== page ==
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Congratulations on the birth of your baby! The first days and weeks of your little one’s life are a special time.Not only are you getting to know your new arrival, but he or she is already busy growing and developing at a fast pace. As a result, feeding your baby the right things is incredibly important during this stage of infancy and beyond.
When it comes to feeding newborns and infants, experts agree that the breast is best. Breast milk is the perfect food for a baby and is designed to provide all of the nutrition that he or she needs for the first few months of life and to supplement solid foods until your baby is ready for an all-solid diet.I wrote this guide to tell you all of the information that you need to know to learn how to breastfeed and to do so successfully at home and on the go, and I hope it will be of help to you and your baby.
Before I get into the specifics of how to breastfeed, I wanted to review some basic tips, guidelines and information:
Use pillows. Pillows and bolsters can support your back and your baby to keep both of you comfy during breastfeeding. A good choice is any breastfeeding boppy pillow, a circular doughnut-shaped pillow with an opening on one side. It’s meant to go around your waist to support your back and your baby at once. There are many other styles of nursing pillows out there, though. You may want to buy a couple and see what works best for you. I will link the top rated amazon pillows. I recommend selecting a pillow with high ratings and reviews.Believe it or not, how comfortable you are can really affect letdown and milk flow. The more relaxed you are, the better your nursing experience will be for you and your baby. Comfort is a personal thing, so what works for one woman may not work for another. The following are some general pieces of advice to help you get comfortable.
Try a nursing cover or blanket. It’s hard to feel comfortable when you’re shivering. nursing blankets can help to keep you warm while your baby nurses. Covers and blankets also help to protect your privacy when you’re nursing in public or using a breast pump.
Wear nursing clothes. I mention this a little later on, too, but nursing clothing can make the whole experience more comfortable. Nursing bras with cups that open and tops and dresses that allow you to easily expose your breast can keep you from having to get fully undressed and make breastfeeding more comfortable overall.
Breastfeeding bra cardigan
Try different positions. In the section entitled “how to breastfeed,” I share three of the most popular nursing positions. Try these for yourself and see what other ways work for you. Don’t be afraid to experiment. There is no wrong nursing position, provided your baby is properly latched on and able to nurse.
To maintain your milk supply, you’ll likely need to eat 500 extra calories every day. That doesn’t mean that you get a free pass to eat all the fast food and desserts that you want to–you should still be focused on eating a healthy diet. Here are some general guidelines to help you.
– Protein. Aim for 3 servings of lean protein like chicken, turkey, pork, tofu and lean cuts of beef. Low mercury fish like salmon, shrimp, tilapia, catfish and cod are good to eat two to three times per week as well.
– Calcium. Try to get at least five servings of calcium-rich foods every day. Dairy products are excellent sources of calcium. Collard greens, broccoli, kale, edamame, bok choy, figs, oranges, canned salmon, okra, tofu, almonds and white beans are all good sources of calcium as well.
– Iron. Make sure to eat at least one or more servings of iron-rich foods every day. These include lean red meat, pork, poultry, low-mercury seafood, beans, spinach and other green leafy vegetables and iron-fortified bread and cereal.
– Vitamin C. Get at least two servings of vitamin C-rich foods like citrus fruits, bell peppers, dark leafy greens, kiwi, broccoli, tomatoes, berries, papaya and peas.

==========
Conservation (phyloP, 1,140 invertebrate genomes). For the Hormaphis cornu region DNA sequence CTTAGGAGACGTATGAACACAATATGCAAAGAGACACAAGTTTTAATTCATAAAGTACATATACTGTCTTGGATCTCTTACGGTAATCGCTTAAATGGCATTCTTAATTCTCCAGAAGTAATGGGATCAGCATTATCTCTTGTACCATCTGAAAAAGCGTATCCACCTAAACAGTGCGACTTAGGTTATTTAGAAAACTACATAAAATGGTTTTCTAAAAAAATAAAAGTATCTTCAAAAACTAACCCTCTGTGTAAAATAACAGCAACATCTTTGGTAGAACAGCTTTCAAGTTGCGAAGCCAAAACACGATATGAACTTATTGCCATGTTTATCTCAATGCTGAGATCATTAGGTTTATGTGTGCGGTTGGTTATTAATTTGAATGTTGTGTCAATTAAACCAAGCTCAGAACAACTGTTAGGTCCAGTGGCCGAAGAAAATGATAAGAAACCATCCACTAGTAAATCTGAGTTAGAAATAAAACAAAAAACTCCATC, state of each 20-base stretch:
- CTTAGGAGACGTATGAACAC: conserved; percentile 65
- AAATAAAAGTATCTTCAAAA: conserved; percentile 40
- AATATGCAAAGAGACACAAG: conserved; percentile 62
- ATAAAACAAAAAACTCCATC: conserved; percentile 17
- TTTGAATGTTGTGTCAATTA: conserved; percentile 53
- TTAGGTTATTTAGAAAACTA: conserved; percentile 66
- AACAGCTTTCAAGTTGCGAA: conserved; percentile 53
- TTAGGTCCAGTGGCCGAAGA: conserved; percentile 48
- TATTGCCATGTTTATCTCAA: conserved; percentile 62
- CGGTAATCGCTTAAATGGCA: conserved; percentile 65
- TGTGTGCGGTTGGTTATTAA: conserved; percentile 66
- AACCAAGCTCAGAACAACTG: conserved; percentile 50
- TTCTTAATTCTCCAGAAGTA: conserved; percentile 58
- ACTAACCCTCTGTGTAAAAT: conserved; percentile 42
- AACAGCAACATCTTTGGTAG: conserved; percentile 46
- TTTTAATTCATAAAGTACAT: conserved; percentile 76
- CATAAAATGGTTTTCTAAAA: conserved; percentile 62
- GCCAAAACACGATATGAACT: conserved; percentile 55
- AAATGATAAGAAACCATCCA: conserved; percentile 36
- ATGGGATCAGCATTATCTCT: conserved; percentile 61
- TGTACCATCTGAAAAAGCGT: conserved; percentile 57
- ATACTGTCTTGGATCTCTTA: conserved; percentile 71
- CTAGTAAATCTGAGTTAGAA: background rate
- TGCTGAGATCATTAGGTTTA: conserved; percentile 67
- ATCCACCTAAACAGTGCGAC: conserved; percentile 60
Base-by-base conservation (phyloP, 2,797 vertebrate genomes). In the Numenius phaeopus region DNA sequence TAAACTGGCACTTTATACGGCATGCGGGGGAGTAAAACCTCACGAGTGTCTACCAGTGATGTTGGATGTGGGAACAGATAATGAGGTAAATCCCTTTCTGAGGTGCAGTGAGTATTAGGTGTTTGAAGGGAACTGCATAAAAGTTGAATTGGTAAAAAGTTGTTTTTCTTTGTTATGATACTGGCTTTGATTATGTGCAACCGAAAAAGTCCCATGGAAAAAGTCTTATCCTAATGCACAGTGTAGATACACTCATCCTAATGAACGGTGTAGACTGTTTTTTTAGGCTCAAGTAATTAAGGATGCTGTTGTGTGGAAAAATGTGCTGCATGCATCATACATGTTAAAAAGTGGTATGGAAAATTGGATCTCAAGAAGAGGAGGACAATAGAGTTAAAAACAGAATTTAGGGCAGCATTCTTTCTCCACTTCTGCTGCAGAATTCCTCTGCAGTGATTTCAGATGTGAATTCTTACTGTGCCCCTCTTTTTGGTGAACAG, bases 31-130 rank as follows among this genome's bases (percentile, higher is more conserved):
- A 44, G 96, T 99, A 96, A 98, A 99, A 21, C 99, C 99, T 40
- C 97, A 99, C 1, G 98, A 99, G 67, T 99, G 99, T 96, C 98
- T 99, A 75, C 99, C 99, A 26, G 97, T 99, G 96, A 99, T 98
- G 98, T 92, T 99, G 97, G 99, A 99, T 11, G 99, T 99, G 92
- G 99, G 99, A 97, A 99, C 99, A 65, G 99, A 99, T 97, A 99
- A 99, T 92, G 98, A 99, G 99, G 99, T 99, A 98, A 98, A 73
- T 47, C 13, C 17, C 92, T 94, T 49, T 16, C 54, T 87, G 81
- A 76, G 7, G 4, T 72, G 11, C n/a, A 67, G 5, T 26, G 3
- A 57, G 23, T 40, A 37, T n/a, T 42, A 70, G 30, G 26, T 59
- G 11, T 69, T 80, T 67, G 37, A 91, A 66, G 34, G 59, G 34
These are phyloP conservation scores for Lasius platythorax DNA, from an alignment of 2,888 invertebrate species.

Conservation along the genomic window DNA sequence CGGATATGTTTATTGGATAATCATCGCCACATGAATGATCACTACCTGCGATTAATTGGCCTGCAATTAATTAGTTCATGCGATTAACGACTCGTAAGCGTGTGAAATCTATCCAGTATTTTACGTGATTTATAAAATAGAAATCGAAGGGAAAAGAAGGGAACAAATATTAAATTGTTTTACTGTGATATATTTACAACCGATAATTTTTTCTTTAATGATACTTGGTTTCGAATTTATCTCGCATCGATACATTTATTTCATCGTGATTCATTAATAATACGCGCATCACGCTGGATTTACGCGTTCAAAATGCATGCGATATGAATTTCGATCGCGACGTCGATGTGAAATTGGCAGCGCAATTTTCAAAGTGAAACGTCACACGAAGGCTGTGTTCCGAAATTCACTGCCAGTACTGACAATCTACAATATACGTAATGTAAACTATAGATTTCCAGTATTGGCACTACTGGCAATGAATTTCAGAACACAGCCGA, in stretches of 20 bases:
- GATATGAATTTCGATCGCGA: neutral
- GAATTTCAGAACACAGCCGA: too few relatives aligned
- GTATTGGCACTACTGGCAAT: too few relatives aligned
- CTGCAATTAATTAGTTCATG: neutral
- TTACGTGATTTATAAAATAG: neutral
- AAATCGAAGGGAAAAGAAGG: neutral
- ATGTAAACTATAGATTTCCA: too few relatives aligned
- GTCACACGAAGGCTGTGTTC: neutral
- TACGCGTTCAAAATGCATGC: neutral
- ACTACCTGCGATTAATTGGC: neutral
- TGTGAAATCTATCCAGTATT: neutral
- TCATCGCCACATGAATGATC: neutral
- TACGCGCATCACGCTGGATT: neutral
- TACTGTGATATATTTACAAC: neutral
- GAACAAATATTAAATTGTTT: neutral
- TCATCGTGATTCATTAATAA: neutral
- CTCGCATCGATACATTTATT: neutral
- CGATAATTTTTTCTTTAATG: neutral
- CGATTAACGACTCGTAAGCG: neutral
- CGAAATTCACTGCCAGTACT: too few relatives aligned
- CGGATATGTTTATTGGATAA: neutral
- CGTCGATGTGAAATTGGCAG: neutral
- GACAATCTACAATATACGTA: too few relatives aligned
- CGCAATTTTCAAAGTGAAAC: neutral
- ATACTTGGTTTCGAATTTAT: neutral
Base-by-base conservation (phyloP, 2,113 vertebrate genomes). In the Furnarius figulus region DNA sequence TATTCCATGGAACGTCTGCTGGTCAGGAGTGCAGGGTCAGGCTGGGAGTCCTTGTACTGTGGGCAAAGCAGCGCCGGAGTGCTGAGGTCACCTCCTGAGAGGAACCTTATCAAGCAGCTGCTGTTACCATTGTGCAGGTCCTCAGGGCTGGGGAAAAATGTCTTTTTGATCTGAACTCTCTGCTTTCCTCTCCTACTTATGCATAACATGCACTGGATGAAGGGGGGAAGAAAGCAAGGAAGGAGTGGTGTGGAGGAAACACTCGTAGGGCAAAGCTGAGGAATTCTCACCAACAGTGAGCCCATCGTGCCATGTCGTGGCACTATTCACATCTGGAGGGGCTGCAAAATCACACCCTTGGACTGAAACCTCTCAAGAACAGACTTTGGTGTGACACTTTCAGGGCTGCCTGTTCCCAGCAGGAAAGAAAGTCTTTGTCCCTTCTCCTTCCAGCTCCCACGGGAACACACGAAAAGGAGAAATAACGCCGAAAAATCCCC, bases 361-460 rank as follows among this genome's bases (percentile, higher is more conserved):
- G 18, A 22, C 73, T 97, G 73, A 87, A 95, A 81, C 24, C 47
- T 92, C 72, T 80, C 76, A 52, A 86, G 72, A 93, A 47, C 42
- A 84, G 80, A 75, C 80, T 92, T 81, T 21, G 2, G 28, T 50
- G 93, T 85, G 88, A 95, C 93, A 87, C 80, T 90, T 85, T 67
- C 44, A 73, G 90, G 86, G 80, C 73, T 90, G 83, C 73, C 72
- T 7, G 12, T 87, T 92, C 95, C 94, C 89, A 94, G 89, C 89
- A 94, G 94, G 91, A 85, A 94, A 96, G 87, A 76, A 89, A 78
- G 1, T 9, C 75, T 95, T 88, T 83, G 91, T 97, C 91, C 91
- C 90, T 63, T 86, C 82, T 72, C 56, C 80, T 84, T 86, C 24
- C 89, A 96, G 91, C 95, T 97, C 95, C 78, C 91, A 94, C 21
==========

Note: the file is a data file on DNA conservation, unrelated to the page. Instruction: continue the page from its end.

– Green leafy and yellow vegetables and fruits. Eat 3 to 4 servings of these foods every day for a healthy mix of vitamins.
– Whole grains. Make sure to eat 3 or more servings of whole grains like whole wheat, quinoa, barley, brown rice, buckwheat, millet, oatmeal, air-popped popcorn and bulgur on a daily basis.
– Omega 3. Important for your baby’s brain and your body, omega 3 fatty acids are found in large amounts in seafood. Be sure to eat 2 to 3 servings of fish per week to get enough omega 3. If you don’t like fish or are allergic, talk to your doctor about a supplement.
– Prenatal vitamin. Speaking of supplements, most doctors recommend continuing on a prenatal vitamin while you’re breastfeeding.
– Water. Make sure you’re drinking eight glasses of water every day to stay properly hydrated.
When you’re learning how to breastfeed, it’s important to discuss nutrition with your doctor. These guidelines are just general advice. You may need more or less of a specific nutrient based upon your weight, age and overall health history. If you’re struggling to figure out what to eat, consider seeing a registered dietitian to have a custom eating plan drawn up for you.
Just as there are some healthy foods that you should try to eat when you’re breastfeeding, there are some things that you should avoid as much as possible, including:
– Caffeine. Small amounts of caffeine like one cup of coffee are unlikely to affect your baby, but in large amounts, caffeine can leave your infant wired just like it can do to you. Experts typically recommend no more than one to two cups of coffee or tea or more than one serving of soda per day while breastfeeding. If your infant has colic or acid reflux, you may have to cut out caffeine entirely.
– High Mercury Fish. Shark, tilefish, mackerel and swordfish are all prone to containing large amounts of mercury and should be avoided while you’re breastfeeding. Tuna is generally considered safe when you eat the canned albacore variety and do not consume more than 6 ounces of it every week.
– Fatty Foods. Full fat dairy products, fatty cuts of red meat and fast food are not good for you whether you’re breastfeeding or not. Full-fat dairy and fatty meats are also more likely to contain hormones and traces of chemicals like pesticides from the feeds given to animals, so experts recommend consuming as little of these foods as possible.
– Processed Foods. Try to avoid processed foods, which are often packed with chemicals that may or may not be safe for babies.
– Alcohol. Doctors typically caution against drinking more than a few glasses of wine or other alcoholic drinks. If you do intend to drink alcohol while breastfeeding, nurse your baby first and then try to wait 2 to 3 hours before breastfeeding.
– Saccharine. Studies have found that saccharine can pose risks for babies, so stick to other sugar substitutes. Typically, doctors recommend natural options like agave nectar or stevia.